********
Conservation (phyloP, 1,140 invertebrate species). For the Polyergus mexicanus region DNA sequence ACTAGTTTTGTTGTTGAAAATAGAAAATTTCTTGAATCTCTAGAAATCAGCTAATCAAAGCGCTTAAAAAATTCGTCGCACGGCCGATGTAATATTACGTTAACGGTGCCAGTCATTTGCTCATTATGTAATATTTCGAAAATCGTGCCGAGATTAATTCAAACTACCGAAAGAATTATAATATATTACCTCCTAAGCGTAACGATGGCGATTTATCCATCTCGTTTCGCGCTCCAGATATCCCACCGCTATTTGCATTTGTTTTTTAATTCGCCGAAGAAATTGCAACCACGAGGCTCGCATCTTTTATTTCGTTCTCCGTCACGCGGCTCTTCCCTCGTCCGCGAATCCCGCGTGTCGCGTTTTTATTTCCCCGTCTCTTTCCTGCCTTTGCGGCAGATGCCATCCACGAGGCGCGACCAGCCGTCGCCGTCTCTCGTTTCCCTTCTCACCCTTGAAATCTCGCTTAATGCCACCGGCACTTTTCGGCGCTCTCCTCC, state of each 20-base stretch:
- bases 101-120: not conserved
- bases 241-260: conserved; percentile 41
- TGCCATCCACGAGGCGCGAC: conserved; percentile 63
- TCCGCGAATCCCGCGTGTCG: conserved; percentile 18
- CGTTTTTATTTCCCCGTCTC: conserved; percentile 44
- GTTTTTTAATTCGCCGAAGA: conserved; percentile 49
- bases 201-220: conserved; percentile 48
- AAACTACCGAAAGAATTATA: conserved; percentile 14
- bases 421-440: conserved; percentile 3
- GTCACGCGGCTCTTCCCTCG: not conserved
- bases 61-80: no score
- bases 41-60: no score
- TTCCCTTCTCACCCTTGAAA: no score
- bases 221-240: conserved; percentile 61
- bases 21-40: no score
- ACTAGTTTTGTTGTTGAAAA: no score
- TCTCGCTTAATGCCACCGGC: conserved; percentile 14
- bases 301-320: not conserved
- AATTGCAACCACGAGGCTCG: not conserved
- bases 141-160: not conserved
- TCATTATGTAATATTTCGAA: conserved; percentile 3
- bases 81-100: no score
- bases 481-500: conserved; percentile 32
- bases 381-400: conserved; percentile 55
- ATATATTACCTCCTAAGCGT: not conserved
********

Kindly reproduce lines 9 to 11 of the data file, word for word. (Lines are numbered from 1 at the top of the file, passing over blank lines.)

- AAACTACCGAAAGAATTATA: conserved; percentile 14
- bases 421-440: conserved; percentile 3
- GTCACGCGGCTCTTCCCTCG: not conserved